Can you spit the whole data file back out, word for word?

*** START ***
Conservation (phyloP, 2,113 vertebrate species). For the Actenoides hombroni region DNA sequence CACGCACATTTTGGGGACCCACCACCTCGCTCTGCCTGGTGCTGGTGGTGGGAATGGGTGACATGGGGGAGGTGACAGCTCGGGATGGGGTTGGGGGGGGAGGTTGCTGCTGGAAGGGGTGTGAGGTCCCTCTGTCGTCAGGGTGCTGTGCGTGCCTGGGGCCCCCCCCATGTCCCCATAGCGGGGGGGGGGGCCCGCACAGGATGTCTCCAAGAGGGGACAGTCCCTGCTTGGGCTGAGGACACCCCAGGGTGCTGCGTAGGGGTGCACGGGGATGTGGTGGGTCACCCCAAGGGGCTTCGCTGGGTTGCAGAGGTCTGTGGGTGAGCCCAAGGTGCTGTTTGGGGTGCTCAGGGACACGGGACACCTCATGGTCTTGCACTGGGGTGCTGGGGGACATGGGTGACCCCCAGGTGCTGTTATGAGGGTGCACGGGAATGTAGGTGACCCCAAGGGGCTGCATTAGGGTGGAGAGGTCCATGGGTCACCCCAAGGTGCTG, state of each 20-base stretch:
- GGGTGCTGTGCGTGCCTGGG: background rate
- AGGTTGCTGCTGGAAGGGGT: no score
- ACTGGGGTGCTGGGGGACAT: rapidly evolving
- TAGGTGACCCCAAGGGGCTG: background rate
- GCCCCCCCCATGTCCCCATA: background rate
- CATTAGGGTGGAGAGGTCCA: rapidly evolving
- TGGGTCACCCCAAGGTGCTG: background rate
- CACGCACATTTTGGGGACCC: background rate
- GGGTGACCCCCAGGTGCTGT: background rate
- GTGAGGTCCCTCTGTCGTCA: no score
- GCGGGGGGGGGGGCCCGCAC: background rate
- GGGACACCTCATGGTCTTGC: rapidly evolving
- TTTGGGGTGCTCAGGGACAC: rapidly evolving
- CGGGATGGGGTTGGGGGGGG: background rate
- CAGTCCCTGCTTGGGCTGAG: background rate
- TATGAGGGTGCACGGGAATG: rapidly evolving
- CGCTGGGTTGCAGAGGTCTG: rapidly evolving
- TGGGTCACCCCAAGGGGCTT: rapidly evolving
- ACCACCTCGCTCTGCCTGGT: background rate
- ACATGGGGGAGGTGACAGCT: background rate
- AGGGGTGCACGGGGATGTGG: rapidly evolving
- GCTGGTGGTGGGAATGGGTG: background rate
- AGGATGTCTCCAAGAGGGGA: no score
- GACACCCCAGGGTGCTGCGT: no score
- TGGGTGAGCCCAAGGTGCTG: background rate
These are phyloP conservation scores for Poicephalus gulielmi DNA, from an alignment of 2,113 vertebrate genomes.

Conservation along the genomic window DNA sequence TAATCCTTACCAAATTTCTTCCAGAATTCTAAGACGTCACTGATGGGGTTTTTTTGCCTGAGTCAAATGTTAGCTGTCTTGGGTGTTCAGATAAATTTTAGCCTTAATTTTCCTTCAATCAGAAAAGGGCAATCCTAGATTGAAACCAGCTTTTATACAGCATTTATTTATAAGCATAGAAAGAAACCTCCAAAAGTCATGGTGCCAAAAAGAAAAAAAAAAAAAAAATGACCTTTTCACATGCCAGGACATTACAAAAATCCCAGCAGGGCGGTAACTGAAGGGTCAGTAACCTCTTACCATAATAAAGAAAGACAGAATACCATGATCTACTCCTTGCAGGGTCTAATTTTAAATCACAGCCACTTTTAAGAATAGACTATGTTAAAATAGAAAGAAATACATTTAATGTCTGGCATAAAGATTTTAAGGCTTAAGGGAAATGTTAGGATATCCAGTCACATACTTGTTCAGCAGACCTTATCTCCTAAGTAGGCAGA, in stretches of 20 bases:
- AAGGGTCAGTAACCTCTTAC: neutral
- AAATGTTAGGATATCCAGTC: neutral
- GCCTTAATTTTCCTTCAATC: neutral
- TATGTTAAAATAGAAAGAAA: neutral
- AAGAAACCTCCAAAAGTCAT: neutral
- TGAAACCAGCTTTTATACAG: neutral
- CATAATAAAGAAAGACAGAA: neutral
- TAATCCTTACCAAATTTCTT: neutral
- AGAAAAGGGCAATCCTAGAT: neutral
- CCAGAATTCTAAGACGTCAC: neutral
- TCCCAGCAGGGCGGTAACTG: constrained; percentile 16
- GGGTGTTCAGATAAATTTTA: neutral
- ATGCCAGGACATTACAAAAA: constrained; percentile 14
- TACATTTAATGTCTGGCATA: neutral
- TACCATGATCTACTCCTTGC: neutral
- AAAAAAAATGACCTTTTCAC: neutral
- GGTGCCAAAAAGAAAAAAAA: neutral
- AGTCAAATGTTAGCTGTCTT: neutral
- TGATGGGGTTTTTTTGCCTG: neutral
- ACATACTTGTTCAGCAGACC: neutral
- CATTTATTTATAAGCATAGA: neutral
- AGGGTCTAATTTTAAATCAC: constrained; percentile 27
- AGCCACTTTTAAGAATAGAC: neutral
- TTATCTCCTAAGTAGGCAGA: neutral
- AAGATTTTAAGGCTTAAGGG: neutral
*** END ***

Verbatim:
Conservation (phyloP, 2,113 vertebrate species). For the Actenoides hombroni region DNA sequence CACGCACATTTTGGGGACCCACCACCTCGCTCTGCCTGGTGCTGGTGGTGGGAATGGGTGACATGGGGGAGGTGACAGCTCGGGATGGGGTTGGGGGGGGAGGTTGCTGCTGGAAGGGGTGTGAGGTCCCTCTGTCGTCAGGGTGCTGTGCGTGCCTGGGGCCCCCCCCATGTCCCCATAGCGGGGGGGGGGGCCCGCACAGGATGTCTCCAAGAGGGGACAGTCCCTGCTTGGGCTGAGGACACCCCAGGGTGCTGCGTAGGGGTGCACGGGGATGTGGTGGGTCACCCCAAGGGGCTTCGCTGGGTTGCAGAGGTCTGTGGGTGAGCCCAAGGTGCTGTTTGGGGTGCTCAGGGACACGGGACACCTCATGGTCTTGCACTGGGGTGCTGGGGGACATGGGTGACCCCCAGGTGCTGTTATGAGGGTGCACGGGAATGTAGGTGACCCCAAGGGGCTGCATTAGGGTGGAGAGGTCCATGGGTCACCCCAAGGTGCTG, state of each 20-base stretch:
- GGGTGCTGTGCGTGCCTGGG: background rate
- AGGTTGCTGCTGGAAGGGGT: no score
- ACTGGGGTGCTGGGGGACAT: rapidly evolving
- TAGGTGACCCCAAGGGGCTG: background rate
- GCCCCCCCCATGTCCCCATA: background rate
- CATTAGGGTGGAGAGGTCCA: rapidly evolving
- TGGGTCACCCCAAGGTGCTG: background rate
- CACGCACATTTTGGGGACCC: background rate
- GGGTGACCCCCAGGTGCTGT: background rate
- GTGAGGTCCCTCTGTCGTCA: no score
- GCGGGGGGGGGGGCCCGCAC: background rate
- GGGACACCTCATGGTCTTGC: rapidly evolving
- TTTGGGGTGCTCAGGGACAC: rapidly evolving
- CGGGATGGGGTTGGGGGGGG: background rate
- CAGTCCCTGCTTGGGCTGAG: background rate
- TATGAGGGTGCACGGGAATG: rapidly evolving
- CGCTGGGTTGCAGAGGTCTG: rapidly evolving
- TGGGTCACCCCAAGGGGCTT: rapidly evolving
- ACCACCTCGCTCTGCCTGGT: background rate
- ACATGGGGGAGGTGACAGCT: background rate
- AGGGGTGCACGGGGATGTGG: rapidly evolving
- GCTGGTGGTGGGAATGGGTG: background rate
- AGGATGTCTCCAAGAGGGGA: no score
- GACACCCCAGGGTGCTGCGT: no score
- TGGGTGAGCCCAAGGTGCTG: background rate
These are phyloP conservation scores for Poicephalus gulielmi DNA, from an alignment of 2,113 vertebrate genomes.

Conservation along the genomic window DNA sequence TAATCCTTACCAAATTTCTTCCAGAATTCTAAGACGTCACTGATGGGGTTTTTTTGCCTGAGTCAAATGTTAGCTGTCTTGGGTGTTCAGATAAATTTTAGCCTTAATTTTCCTTCAATCAGAAAAGGGCAATCCTAGATTGAAACCAGCTTTTATACAGCATTTATTTATAAGCATAGAAAGAAACCTCCAAAAGTCATGGTGCCAAAAAGAAAAAAAAAAAAAAAATGACCTTTTCACATGCCAGGACATTACAAAAATCCCAGCAGGGCGGTAACTGAAGGGTCAGTAACCTCTTACCATAATAAAGAAAGACAGAATACCATGATCTACTCCTTGCAGGGTCTAATTTTAAATCACAGCCACTTTTAAGAATAGACTATGTTAAAATAGAAAGAAATACATTTAATGTCTGGCATAAAGATTTTAAGGCTTAAGGGAAATGTTAGGATATCCAGTCACATACTTGTTCAGCAGACCTTATCTCCTAAGTAGGCAGA, in stretches of 20 bases:
- AAGGGTCAGTAACCTCTTAC: neutral
- AAATGTTAGGATATCCAGTC: neutral
- GCCTTAATTTTCCTTCAATC: neutral
- TATGTTAAAATAGAAAGAAA: neutral
- AAGAAACCTCCAAAAGTCAT: neutral
- TGAAACCAGCTTTTATACAG: neutral
- CATAATAAAGAAAGACAGAA: neutral
- TAATCCTTACCAAATTTCTT: neutral
- AGAAAAGGGCAATCCTAGAT: neutral
- CCAGAATTCTAAGACGTCAC: neutral
- TCCCAGCAGGGCGGTAACTG: constrained; percentile 16
- GGGTGTTCAGATAAATTTTA: neutral
- ATGCCAGGACATTACAAAAA: constrained; percentile 14
- TACATTTAATGTCTGGCATA: neutral
- TACCATGATCTACTCCTTGC: neutral
- AAAAAAAATGACCTTTTCAC: neutral
- GGTGCCAAAAAGAAAAAAAA: neutral
- AGTCAAATGTTAGCTGTCTT: neutral
- TGATGGGGTTTTTTTGCCTG: neutral
- ACATACTTGTTCAGCAGACC: neutral
- CATTTATTTATAAGCATAGA: neutral
- AGGGTCTAATTTTAAATCAC: constrained; percentile 27
- AGCCACTTTTAAGAATAGAC: neutral
- TTATCTCCTAAGTAGGCAGA: neutral
- AAGATTTTAAGGCTTAAGGG: neutral